Information about the Early Childhood Service


Te Rapa, Hamilton

Ministry of Education profile number


Licence type

Free Kindergarten

Licensed under

Education (Early Childhood Services) Regulations 2008

Number licensed for

69 children, including 0 aged under 2

Service roll


Gender composition

Boys 43

Girls 37

Ethnic composition


NZ European/Pākehā


Other European









Percentage of qualified teachers


Reported ratios of staff to children

Over 2


Exceeds minimum requirements

Review team on site

January 2013

Date of this report

28 March 2013

Most recent ERO report(s)

Education Review 

March 2010 

General Information about Early Childhood Reviews

About ERO Reviews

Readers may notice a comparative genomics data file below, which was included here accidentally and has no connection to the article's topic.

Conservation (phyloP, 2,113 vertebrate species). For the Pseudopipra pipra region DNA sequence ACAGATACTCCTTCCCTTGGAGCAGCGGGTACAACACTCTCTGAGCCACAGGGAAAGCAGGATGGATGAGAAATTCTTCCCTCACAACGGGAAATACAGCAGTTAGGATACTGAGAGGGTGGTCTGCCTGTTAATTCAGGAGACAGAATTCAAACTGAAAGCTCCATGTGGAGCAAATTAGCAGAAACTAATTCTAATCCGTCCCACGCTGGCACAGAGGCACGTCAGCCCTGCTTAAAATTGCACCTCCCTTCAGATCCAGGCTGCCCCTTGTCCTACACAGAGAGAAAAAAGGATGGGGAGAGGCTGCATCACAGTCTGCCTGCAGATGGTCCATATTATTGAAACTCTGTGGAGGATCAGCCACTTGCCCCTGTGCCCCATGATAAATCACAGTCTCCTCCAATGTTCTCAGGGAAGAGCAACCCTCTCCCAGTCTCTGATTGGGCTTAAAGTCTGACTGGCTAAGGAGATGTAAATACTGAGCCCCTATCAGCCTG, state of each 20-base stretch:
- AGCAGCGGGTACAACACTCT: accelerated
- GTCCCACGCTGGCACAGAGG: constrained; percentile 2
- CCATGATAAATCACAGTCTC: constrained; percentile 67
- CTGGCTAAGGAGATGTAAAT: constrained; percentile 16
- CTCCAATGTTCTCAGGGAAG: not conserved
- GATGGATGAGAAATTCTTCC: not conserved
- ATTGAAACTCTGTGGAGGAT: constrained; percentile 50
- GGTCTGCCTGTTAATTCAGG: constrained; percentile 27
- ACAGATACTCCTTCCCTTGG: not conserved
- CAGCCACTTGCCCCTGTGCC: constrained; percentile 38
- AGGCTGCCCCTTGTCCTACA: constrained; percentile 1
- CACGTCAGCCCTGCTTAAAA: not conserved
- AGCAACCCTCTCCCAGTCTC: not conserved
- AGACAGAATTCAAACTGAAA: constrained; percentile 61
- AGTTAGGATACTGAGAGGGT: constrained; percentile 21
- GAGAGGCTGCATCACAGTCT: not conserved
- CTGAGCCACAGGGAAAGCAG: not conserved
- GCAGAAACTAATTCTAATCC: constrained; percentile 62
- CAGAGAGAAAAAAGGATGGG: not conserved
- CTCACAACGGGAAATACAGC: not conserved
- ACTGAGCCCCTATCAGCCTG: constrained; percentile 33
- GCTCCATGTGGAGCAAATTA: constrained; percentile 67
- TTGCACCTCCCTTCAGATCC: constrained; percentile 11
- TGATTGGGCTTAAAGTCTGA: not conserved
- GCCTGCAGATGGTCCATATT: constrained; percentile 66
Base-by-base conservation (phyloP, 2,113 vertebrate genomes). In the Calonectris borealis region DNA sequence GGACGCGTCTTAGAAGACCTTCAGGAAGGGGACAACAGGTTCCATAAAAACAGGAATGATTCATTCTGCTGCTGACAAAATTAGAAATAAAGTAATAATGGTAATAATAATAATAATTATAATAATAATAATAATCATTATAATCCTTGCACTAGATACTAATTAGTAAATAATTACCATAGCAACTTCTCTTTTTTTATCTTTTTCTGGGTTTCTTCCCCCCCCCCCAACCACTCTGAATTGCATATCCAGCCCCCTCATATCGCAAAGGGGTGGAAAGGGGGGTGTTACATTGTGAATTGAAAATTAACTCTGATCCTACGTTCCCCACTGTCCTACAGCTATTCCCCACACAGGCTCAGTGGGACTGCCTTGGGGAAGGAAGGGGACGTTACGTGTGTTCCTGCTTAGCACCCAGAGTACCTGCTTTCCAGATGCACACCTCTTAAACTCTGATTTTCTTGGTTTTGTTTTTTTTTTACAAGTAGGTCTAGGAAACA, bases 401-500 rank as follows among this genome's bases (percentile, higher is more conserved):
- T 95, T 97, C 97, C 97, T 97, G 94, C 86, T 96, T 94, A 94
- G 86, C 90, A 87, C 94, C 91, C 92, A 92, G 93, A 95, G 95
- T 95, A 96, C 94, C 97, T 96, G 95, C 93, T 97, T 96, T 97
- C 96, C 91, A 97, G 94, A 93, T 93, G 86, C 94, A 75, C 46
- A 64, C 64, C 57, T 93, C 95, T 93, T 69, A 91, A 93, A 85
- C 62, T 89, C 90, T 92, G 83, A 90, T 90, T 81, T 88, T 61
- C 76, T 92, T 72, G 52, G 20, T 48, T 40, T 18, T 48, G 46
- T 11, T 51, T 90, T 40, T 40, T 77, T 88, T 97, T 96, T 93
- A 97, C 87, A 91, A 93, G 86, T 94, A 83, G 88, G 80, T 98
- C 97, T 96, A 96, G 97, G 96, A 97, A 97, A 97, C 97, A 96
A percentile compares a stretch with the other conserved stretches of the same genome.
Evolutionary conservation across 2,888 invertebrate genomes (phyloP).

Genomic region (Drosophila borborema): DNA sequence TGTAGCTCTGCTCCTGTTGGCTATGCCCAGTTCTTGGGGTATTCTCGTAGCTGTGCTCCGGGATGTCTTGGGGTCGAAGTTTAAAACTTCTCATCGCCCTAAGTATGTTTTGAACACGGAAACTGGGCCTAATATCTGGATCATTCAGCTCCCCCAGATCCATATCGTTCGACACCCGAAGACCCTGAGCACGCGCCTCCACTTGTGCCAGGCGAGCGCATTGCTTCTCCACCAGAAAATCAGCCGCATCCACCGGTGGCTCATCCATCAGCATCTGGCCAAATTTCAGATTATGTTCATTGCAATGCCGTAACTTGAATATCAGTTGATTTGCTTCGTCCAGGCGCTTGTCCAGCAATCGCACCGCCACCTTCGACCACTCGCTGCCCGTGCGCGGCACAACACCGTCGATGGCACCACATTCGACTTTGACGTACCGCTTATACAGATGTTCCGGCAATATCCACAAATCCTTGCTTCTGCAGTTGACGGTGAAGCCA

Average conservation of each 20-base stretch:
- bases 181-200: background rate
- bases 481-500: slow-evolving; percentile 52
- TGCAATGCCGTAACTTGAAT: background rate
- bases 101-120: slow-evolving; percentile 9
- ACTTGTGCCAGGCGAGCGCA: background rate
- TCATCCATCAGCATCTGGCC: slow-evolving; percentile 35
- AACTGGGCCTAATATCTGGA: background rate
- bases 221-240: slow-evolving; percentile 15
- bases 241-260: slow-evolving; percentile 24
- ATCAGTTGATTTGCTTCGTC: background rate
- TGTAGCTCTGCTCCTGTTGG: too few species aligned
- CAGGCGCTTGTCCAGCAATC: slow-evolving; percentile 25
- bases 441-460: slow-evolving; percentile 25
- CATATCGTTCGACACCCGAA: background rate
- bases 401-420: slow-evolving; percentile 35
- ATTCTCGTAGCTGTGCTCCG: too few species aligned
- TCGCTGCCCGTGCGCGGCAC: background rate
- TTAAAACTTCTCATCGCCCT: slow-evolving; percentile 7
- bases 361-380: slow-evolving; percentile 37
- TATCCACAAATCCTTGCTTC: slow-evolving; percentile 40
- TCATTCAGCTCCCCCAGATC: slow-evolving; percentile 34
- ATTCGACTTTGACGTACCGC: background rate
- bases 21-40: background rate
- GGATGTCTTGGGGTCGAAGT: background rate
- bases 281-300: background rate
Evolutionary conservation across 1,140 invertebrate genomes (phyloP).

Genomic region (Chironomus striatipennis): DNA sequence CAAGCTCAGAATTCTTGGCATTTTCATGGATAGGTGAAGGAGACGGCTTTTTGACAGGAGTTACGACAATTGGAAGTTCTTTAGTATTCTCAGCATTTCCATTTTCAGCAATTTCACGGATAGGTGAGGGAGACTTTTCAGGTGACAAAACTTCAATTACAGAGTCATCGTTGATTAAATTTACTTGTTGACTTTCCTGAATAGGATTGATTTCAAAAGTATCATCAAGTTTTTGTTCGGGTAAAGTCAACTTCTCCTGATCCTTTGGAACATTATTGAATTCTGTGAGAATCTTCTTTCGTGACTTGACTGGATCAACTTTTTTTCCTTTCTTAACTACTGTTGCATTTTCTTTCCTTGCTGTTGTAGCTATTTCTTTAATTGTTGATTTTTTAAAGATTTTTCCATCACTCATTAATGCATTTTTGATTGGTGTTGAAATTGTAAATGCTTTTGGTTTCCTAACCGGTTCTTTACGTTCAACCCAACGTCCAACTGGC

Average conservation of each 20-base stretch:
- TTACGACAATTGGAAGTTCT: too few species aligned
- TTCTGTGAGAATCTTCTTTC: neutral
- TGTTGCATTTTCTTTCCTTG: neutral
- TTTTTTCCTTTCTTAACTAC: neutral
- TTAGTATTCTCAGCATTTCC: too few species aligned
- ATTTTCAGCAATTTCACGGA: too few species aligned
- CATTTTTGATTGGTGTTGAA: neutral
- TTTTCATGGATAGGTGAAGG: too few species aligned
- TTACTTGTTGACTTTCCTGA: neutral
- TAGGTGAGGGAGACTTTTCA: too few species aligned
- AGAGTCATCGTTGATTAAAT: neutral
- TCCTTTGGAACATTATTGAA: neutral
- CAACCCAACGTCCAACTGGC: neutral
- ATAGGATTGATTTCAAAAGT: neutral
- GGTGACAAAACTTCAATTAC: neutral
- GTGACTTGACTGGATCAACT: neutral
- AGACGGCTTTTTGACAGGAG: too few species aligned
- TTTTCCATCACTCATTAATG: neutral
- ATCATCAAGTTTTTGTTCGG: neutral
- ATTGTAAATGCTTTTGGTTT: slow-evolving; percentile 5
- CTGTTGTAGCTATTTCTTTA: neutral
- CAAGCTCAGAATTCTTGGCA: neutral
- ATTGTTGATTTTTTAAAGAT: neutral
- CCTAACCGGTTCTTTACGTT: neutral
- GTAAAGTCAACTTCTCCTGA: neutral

The Education Review Office (ERO) is the New Zealand government department that reviews schools and early childhood services throughout New Zealand.

Review focus

ERO's education reviews in early childhood services focus on the factors that contribute to positive learning outcomes for children. ERO evaluates how well placed the service is to make and sustain improvements for the benefit of all children at the service. To reach these findings ERO considers:

  • Pou Whakahaere – how the service determines its vision, philosophy and direction to ensure positive outcomes for children
  • Pou Ārahi – how leadership is enacted to enhance positive outcomes for children
  • Mātauranga – whose knowledge is valued and how the curriculum is designed to achieve positive outcomes for children
  • Tikanga whakaako – how approaches to teaching and learning respond to diversity and support positive outcomes for children.

Within these areas ERO considers the effectiveness of self review and partnerships with parents and whānau.

Review Coverage

ERO reviews do not cover every aspect of service performance and each ERO report may cover different issues. The aim is to provide information on aspects that are central to positive outcomes for children and useful to the service.